Ever since the overtaking aid was introduced at the start of the 2011 season, drivers have only ever been allowed to activate it from the beginning of the second lap after a start or safety car restart.
It was felt that allowing its use immediately after the lights went out could trigger chaos and potential accidents when the field is bunched too close together.
But with drivers well able to break clear of the one-second DRS zone over two laps, F1 wants to see if the spectacle can be improved with it being allowed one lap earlier than now.
During a meeting of the F1 Commission in Abu Dhabi on Friday, it was agreed that experiments would take place at next year’s sprint races.
For the six Saturday sprints in 2023, the activation of DRS after the start or a safety car restart will now begin following one lap of action, rather than two.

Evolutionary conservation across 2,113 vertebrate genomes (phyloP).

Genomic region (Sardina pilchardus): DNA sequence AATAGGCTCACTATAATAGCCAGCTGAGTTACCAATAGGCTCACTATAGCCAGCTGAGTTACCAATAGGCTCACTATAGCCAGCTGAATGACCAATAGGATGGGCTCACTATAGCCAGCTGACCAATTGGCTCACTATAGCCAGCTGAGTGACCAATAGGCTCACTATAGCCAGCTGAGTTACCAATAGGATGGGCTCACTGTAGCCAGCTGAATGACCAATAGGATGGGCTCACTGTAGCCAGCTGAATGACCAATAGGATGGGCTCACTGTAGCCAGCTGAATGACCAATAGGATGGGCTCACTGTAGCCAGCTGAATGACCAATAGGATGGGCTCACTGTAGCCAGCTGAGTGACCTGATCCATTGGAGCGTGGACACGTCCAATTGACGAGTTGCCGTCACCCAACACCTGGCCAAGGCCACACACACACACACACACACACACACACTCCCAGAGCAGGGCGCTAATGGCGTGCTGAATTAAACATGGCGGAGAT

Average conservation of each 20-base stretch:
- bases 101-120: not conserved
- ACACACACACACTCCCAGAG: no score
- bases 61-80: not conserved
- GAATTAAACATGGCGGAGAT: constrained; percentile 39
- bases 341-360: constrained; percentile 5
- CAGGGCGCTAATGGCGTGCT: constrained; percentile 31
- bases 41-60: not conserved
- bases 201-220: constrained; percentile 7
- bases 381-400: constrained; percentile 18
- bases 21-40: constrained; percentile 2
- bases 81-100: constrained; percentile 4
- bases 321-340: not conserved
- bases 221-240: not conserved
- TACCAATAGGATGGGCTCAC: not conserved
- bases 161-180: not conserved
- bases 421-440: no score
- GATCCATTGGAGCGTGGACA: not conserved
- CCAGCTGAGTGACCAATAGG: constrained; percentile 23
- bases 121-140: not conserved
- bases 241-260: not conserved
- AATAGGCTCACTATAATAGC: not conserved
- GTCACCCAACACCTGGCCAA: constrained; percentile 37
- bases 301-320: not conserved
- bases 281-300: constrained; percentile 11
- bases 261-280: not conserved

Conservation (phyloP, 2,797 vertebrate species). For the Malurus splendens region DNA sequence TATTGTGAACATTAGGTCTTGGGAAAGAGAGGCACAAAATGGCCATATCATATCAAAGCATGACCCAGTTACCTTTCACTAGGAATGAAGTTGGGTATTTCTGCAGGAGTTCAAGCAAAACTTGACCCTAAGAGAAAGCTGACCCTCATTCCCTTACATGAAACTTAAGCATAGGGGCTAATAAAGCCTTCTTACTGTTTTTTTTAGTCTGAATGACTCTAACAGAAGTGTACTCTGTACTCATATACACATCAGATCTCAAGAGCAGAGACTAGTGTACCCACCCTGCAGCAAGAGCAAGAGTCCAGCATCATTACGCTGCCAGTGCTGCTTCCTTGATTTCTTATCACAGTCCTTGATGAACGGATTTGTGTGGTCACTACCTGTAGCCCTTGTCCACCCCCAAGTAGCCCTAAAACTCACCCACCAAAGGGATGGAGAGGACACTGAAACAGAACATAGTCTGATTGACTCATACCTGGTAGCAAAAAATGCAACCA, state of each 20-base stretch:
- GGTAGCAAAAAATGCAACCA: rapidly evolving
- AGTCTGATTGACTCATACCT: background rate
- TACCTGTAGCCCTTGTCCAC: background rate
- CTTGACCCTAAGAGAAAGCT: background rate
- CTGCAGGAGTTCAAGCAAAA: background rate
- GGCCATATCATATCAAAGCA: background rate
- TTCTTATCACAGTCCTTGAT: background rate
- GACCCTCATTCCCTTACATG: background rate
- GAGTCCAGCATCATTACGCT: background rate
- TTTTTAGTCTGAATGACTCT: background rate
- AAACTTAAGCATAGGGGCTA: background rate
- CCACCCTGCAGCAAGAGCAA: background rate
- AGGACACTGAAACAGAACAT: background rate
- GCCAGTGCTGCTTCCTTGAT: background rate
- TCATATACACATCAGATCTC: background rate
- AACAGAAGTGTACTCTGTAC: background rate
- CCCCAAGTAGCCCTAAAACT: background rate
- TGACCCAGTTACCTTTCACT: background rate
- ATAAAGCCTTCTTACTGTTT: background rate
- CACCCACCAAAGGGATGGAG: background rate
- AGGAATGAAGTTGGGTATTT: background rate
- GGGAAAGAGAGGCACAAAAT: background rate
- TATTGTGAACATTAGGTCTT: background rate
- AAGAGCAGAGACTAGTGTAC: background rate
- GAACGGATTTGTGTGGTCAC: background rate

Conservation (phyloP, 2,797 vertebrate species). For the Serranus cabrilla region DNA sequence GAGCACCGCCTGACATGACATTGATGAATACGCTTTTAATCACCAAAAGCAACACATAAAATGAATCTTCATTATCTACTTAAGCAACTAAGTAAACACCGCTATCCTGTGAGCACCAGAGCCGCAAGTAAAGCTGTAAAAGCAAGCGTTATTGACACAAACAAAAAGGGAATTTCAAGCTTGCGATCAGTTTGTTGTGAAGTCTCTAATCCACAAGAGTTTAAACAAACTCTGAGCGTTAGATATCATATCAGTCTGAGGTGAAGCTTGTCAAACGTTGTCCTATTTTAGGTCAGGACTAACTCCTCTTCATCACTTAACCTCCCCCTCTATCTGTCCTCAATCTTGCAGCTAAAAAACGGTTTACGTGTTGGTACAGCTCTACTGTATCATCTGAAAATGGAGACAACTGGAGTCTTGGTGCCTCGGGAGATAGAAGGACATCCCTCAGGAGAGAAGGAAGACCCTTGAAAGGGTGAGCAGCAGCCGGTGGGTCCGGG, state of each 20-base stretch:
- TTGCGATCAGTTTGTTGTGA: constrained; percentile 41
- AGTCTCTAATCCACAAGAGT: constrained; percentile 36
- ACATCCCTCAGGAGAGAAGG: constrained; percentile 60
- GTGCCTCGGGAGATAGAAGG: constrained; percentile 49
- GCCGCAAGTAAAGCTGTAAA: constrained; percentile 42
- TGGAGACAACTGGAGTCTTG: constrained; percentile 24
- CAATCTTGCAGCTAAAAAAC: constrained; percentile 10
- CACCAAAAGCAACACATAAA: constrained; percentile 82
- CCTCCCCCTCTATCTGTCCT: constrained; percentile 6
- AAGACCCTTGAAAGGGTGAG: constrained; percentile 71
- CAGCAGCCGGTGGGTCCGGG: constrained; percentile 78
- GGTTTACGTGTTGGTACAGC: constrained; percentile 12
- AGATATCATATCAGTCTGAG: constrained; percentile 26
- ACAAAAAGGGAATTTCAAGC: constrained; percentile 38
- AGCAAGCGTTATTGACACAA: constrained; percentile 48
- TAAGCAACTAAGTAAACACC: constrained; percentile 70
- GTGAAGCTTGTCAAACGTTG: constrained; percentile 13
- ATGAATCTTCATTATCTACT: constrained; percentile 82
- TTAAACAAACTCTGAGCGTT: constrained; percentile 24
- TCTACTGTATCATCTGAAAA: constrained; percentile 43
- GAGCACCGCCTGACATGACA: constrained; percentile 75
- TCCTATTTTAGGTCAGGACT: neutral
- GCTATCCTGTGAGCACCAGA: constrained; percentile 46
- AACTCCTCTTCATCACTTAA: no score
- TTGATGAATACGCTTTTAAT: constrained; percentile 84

All other aspects of the DRS rules, including the one-second detection limit, will remain as they are currently.
If the experiments prove a success in improving the show without causing any problems, then the idea is to introduce it fully in F1 from 2024.
F1 has long hoped that it may eventually be able to get rid of DRS, but it still feels that the device is necessary to help make the races exciting.
It has also been agreed that for sprint races next year, a different structure will be introduced to deal with paying for accident damage that teams suffer from.
Rather than teams claiming back for repairs, they will now be allowed a fixed amount per team per event.
This means that for each sprint, teams will get an allowance within the cost cap of $300,000, as opposed to the current $150,000 limit. All other allowances for minor and material damage compensation will be removed from the regulations.
The F1 Commission is also looking at potential tweaks to the current parc ferme rules for sprint weekends to simplify matters, where setups are currently fixed from Friday’s qualifying session.